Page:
linux/Documentation/firmware_class/README
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   2 request_firmware() hotplug interface:
   3 ------------------------------------
   4        Copyright (C) 2003 Manuel Estrada Sainz
   5
   6 Why:
   7 ---
   8
   9 Today, the most extended way to use firmware in the Linux kernel is linking
  10 it statically in a header file. Which has political and technical issues:
  11
  12  1) Some firmware is not legal to redistribute.
  13  2) The firmware occupies memory permanently, even though it often is just
  14     used once.
  15  3) Some people, like the Debian crowd, don't consider some firmware free
  16     enough and remove entire drivers (e.g.: keyspan).
  17
  18 High level behavior (mixed):
  19 ============================
  20
  21 1), kernel(driver):
  22        - calls request_firmware(&fw_entry, $FIRMWARE, device)
  23        - kernel searchs the fimware image with name $FIRMWARE directly
  24        in the below search path of root filesystem:
  25                "/lib/firmware/updates/" UTS_RELEASE,
  26                "/lib/firmware/updates",
  27                "/lib/firmware/" UTS_RELEASE,
  28                "/lib/firmware"
  29        - If found, goto 7), else goto 2)
  30
  31 2), userspace:
  32        - /sys/class/firmware/xxx/{loading,data} appear.
  33        - hotplug gets called with a firmware identifier in $FIRMWARE
  34          and the usual hotplug environment.
  35                - hotplug: echo 1 > /sys/class/firmware/xxx/loading
  36
  37 3), kernel: Discard any previous partial load.
  38
  39 4), userspace:
  40                - hotplug: cat appropriate_firmware_image > \
  41                                        /sys/class/firmware/xxx/data
  42
  43 5), kernel: grows a buffer in PAGE_SIZE increments to hold the image as it
  44         comes in.
  45
  46 6), userspace:
  47                - hotplug: echo 0 > /sys/class/firmware/xxx/loading
  48
  49 7), kernel: request_firmware() returns and the driver has the firmware
  50         image in fw_entry->{data,size}. If something went wrong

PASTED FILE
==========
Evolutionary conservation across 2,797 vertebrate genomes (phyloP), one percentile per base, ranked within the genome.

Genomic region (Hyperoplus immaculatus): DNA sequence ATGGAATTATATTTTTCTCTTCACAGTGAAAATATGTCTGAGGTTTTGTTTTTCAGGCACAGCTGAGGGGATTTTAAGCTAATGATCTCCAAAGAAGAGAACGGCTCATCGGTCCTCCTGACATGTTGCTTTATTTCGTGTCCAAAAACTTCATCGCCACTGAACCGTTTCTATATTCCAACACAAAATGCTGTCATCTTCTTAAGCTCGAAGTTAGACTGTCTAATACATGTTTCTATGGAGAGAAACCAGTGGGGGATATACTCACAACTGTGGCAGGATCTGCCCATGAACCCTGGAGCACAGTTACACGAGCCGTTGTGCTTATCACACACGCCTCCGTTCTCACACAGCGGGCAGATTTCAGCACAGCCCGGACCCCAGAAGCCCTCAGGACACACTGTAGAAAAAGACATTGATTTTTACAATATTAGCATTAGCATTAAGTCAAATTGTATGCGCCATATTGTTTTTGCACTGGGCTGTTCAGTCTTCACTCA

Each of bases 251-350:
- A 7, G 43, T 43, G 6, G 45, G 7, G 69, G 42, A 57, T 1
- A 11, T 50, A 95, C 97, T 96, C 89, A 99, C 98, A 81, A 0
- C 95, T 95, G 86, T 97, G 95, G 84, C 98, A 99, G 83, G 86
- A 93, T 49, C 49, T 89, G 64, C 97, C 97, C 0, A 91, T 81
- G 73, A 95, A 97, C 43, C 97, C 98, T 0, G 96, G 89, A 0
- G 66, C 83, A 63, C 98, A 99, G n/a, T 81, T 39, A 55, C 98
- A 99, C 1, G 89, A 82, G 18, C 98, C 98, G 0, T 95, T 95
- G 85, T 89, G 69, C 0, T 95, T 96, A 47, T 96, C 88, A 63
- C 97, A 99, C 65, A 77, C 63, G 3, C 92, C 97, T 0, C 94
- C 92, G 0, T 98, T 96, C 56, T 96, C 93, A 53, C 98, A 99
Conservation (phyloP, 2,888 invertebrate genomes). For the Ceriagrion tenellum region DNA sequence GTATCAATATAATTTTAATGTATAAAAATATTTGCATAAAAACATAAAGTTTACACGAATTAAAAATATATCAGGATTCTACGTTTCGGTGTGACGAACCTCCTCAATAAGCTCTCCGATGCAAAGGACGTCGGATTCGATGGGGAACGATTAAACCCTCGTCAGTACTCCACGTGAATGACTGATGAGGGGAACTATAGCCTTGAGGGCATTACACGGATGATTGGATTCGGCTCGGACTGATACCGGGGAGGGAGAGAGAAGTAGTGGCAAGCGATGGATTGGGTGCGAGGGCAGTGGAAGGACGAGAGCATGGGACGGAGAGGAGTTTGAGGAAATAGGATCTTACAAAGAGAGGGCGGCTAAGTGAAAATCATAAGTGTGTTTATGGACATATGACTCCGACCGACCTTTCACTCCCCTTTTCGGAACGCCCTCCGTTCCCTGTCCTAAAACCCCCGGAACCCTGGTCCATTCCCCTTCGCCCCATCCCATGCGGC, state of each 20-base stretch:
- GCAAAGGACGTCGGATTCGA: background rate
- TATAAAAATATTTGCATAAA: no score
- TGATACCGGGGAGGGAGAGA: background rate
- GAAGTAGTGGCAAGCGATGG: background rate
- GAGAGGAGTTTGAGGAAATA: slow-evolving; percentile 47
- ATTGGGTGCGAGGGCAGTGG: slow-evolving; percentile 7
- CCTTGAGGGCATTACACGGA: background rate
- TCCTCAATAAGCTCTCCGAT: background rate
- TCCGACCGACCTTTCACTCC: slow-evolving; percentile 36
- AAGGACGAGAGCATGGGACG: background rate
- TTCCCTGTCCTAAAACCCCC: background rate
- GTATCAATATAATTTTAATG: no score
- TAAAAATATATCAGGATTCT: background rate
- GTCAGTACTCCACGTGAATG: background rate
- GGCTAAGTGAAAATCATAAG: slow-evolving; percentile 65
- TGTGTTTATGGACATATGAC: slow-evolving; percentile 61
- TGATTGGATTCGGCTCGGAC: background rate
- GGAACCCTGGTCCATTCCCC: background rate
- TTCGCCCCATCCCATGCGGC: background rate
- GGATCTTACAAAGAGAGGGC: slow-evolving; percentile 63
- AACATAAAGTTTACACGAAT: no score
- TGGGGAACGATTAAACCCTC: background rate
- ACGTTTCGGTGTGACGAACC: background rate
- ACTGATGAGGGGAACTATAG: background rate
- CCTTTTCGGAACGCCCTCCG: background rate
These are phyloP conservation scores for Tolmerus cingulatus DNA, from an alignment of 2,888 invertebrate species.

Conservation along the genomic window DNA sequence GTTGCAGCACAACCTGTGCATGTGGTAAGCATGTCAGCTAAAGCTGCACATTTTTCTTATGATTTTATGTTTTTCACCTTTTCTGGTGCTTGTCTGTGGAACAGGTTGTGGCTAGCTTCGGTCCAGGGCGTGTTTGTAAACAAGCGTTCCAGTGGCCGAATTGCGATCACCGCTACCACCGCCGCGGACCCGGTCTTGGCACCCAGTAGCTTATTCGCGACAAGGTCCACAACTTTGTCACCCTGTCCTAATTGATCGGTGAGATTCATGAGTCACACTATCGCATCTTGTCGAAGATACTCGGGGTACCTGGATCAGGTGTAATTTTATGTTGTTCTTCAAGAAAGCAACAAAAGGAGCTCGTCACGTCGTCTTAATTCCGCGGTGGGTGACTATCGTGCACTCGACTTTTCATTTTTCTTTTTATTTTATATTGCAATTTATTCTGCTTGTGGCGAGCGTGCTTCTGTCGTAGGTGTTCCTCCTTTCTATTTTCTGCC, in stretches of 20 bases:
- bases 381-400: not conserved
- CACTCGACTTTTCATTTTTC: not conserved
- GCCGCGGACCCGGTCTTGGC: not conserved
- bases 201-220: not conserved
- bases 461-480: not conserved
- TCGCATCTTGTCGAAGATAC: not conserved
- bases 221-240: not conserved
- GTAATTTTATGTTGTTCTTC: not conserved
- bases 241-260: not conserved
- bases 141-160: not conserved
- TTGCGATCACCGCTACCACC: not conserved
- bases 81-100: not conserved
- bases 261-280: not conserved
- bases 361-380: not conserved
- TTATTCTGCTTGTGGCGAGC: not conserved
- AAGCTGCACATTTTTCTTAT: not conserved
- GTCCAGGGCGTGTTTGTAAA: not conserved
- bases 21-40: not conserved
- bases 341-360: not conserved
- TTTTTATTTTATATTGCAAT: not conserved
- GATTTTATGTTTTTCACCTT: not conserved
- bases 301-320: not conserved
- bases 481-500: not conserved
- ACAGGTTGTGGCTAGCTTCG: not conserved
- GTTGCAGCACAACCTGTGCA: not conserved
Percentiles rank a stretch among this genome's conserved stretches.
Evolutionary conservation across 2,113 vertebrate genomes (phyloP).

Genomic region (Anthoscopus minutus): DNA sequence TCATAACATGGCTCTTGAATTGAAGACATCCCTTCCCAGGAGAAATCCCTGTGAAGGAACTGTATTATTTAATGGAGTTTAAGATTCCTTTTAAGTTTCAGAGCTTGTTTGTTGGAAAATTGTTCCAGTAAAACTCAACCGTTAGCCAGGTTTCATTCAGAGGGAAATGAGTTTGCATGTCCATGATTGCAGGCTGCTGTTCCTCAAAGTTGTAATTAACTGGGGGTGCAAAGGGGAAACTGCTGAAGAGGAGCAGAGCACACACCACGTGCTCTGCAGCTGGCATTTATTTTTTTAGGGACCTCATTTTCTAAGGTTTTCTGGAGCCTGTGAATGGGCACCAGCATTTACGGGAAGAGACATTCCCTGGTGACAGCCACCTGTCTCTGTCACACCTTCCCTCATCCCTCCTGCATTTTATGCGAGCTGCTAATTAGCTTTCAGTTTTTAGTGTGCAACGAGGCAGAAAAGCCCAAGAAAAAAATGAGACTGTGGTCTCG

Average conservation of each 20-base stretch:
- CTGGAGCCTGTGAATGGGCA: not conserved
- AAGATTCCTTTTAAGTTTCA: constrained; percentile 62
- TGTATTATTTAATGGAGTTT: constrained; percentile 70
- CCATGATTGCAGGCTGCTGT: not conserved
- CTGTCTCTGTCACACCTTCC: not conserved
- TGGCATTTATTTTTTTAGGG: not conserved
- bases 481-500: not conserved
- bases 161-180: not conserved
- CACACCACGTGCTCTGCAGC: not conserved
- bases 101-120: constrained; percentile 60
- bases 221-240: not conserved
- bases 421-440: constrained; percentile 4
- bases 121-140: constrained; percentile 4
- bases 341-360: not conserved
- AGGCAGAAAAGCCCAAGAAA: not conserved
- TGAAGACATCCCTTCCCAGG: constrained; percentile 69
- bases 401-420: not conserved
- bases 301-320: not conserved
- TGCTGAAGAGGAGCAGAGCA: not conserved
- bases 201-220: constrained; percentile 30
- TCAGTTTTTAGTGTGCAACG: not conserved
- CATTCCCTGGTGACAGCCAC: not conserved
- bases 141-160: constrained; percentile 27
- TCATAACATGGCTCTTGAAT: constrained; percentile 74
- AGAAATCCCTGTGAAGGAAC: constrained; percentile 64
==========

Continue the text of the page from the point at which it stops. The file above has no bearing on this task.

51         request_firmware() returns non-zero and fw_entry is set to
  52         NULL.
  53
  54 8), kernel(driver): Driver code calls release_firmware(fw_entry) releasing
  55                 the firmware image and any related resource.
  56
  57 High level behavior (driver code):
  58 ==================================
  59
  60         if(request_firmware(&fw_entry, $FIRMWARE, device) == 0)
  61                copy_fw_to_device(fw_entry->data, fw_entry->size);
  62         release(fw_entry);
  63
  64 Sample/simple hotplug script:
  65 ============================
  66
  67        # Both $DEVPATH and $FIRMWARE are already provided in the environment.
  68
  69        HOTPLUG_FW_DIR=/usr/lib/hotplug/firmware/
  70
  71        echo 1 > /sys/$DEVPATH/loading
  72        cat $HOTPLUG_FW_DIR/$FIRMWARE > /sysfs/$DEVPATH/data
  73        echo 0 > /sys/$DEVPATH/loading
  74
  75 Random notes:
  76 ============
  77
  78 - "echo -1 > /sys/class/firmware/xxx/loading" will cancel the load at
  79   once and make request_firmware() return with error.
  80
  81 - firmware_data_read() and firmware_loading_show() are just provided
  82   for testing and completeness, they are not called in normal use.
  83
  84 - There is also /sys/class/firmware/timeout which holds a timeout in
  85   seconds for the whole load operation.
  86
  87 - request_firmware_nowait() is also provided for convenience in
  88   user contexts to request firmware asynchronously, but can't be called
  89   in atomic contexts.
  90
  91
  92 about in-kernel persistence:
  93 ---------------------------
  94 Under some circumstances, as explained below, it would be interesting to keep
  95 firmware images in non-swappable kernel memory or even in the kernel image
  96 (probably within initramfs).
  97
  98 Note that this functionality has not been implemented.
  99
 100 - Why OPTIONAL in-kernel persistence may be a good idea sometimes:
 101 
 102        - If the device that needs the firmware is needed to access the
 103          filesystem. When upon some error the device has to be reset and the
 104          firmware reloaded, it won't be possible to get it from userspace.
 105          e.g.:
 106                - A diskless client with a network card that needs firmware.
 107                - The filesystem is stored in a disk behind an scsi device
 108                  that needs firmware.
 109        - Replacing buggy DSDT/SSDT ACPI tables on boot.
 110          Note: this would require the persistent objects to be included
 111          within the kernel image, probably within initramfs.
 112          
 113   And the same device can be needed to access the filesystem or not depending
 114   on the setup, so I think that the choice on what firmware to make
 115   persistent should be left to userspace.
 116
 117
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